view of Refshaleøen from the south - presumably from the 1950s before more land was claimed and the huge sheds were constructed to the east
Comparing maps of Copenhagen from the 18th century or the 19th century with modern maps, you can see just how much of the city is built on land claimed from the sea. These interventions with extensive engineering works started in the late 16th and the early 17th century as naval dockyards were constructed on either side of Borgen - the royal castle that is now the parliament building but was then an imposing fortified building on an island just off shore from the wharves of the town along Gammel Strand.
Then, in the 1620s, Christianshavn was built up in the water between the castle and the island of Amager to the south - closing in almost 2 kilometres of the sea between the old city and the island - and the naval yards were moved to that side of the harbour … to the sea-ward side of Christianshavn.
At first these naval facilities were little more than sheltered moorings that were enclosed and protected by outer defences but over the subsequent decades and in the next century islands were formed inside the defences and permanent buildings were constructed … many of which survive.
Commercial wharves and large buildings for industry and utilities - the first power stations, railway yards, gas works, pumping stations and sewage works of the city - were nearly all built on land claimed from the sea. The harbour below Langebro is still a wide and impressive channel of water but nowhere near as wide as the original bay before coal yards, a meat market and then a power station were all built on new land out from the natural shore line.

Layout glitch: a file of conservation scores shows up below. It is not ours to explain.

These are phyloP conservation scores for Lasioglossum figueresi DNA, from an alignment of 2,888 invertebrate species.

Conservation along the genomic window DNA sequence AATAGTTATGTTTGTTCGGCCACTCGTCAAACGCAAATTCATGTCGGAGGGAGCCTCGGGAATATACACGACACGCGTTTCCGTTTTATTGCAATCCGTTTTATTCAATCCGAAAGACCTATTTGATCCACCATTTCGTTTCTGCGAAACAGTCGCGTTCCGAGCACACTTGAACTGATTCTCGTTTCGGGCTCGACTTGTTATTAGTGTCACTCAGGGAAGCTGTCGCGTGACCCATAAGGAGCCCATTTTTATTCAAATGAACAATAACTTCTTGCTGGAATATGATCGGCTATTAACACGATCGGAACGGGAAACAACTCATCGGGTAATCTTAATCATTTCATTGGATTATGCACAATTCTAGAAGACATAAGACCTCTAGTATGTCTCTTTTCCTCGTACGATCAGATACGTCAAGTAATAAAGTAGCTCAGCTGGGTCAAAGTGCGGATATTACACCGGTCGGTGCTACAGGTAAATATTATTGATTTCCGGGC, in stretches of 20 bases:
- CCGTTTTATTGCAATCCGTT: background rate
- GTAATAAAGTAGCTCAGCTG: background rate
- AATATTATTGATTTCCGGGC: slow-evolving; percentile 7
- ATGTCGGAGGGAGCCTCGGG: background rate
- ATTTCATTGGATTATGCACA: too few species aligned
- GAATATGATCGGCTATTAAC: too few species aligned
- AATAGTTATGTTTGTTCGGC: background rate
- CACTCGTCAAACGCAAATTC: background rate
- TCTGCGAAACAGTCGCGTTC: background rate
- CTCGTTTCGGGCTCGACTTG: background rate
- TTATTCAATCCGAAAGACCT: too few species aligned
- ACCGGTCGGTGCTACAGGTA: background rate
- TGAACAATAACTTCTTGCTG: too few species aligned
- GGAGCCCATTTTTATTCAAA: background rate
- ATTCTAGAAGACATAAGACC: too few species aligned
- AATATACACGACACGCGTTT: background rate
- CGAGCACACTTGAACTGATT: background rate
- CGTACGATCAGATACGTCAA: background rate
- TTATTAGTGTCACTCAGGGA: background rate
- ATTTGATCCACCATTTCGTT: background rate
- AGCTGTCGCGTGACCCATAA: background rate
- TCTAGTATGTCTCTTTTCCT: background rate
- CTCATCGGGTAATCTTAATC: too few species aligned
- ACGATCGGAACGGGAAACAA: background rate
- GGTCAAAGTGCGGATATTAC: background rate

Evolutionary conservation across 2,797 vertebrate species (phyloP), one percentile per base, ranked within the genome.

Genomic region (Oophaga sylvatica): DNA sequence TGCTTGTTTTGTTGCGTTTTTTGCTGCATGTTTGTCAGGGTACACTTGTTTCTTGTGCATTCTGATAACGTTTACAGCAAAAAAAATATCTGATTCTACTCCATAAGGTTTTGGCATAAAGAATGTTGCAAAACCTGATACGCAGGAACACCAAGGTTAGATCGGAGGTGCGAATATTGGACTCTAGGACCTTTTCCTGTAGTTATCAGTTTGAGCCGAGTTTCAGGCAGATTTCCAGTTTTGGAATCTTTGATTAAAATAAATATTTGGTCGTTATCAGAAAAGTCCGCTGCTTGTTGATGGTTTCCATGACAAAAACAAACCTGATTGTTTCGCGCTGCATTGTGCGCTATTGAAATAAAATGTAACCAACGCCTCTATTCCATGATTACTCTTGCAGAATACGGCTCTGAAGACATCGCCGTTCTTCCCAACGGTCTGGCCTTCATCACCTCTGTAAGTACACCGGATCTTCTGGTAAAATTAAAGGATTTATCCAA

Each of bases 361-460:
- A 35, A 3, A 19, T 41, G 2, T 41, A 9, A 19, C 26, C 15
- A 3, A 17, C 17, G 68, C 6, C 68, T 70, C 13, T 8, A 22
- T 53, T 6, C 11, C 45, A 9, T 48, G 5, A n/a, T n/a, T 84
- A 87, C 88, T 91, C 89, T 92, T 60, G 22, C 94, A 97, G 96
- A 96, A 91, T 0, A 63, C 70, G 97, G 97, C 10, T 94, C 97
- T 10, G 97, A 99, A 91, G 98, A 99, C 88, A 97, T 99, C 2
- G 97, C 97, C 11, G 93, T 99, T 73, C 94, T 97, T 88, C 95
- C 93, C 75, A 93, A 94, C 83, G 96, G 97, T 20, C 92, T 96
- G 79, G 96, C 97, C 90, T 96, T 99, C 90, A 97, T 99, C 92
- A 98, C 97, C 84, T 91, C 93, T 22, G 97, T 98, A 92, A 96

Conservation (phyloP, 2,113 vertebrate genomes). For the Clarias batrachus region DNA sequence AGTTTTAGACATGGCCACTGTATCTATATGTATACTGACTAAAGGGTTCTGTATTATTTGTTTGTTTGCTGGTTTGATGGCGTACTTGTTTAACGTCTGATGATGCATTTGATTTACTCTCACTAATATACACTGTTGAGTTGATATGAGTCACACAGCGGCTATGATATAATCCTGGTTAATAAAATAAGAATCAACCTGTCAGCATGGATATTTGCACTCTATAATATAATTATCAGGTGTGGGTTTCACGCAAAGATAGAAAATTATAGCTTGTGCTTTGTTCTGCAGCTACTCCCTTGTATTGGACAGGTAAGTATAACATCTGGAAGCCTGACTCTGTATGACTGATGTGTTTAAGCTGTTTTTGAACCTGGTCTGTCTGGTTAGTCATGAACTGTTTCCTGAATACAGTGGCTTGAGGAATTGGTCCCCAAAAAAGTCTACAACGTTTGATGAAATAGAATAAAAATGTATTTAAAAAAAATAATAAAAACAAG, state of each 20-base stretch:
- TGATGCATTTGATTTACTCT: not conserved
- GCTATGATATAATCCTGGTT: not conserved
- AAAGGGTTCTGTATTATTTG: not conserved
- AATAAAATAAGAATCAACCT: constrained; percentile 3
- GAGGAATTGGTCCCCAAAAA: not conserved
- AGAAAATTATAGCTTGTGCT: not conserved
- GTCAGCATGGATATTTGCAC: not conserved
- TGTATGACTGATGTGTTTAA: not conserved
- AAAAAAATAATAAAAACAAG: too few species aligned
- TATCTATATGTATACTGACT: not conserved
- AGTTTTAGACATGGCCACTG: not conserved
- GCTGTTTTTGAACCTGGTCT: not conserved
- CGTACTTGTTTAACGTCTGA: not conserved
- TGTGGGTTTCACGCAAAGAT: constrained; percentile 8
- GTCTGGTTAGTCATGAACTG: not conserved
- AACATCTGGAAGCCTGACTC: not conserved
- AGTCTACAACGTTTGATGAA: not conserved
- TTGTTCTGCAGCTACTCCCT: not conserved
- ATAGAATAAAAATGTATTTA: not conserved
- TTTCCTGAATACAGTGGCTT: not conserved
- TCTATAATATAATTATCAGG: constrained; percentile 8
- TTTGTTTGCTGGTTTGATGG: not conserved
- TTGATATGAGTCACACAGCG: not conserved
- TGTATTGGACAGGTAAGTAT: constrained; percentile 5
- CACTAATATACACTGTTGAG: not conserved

And this process - pushing the shore line outwards or constructing new islands - includes all of what is now Refshaleøen at the top north end of Amager.
Then, inevitably, over years or decades, an industry or the economy changes and even large companies fail or move on and away - in the case of the great concrete sheds for the Burmeister and Wain shipyards at Refshaleøen, they were in full use for only around 30 years - and then buildings fall into disuse or are demolished and the landscape becomes marginal … or what is now described as 'post industrial.' Refshaleøen is post industrial and has been in a sort of limbo for twenty years.
But surely there are good reasons that any city needs this sort of open space … a place for paint balling or go karts and boat yards and scrap yards? ... but, unfortunately, it's politicians who define marginal but developers who identity and define potential.
And Refshaleøen is only two or three kilometres from the centre of the city so it’s too valuable to be left marginal for long but, in terms of future use, the remaining buildings - the vestiges of the industry that was here - are pretty amazing and with a lot of imagination - and a fair bit of investment - they can be given new roles.
Just as long as it is not too sanitised. Scruffy and lively can be good. Surely the worthy citizens of Copenhagen need scruffy sometimes?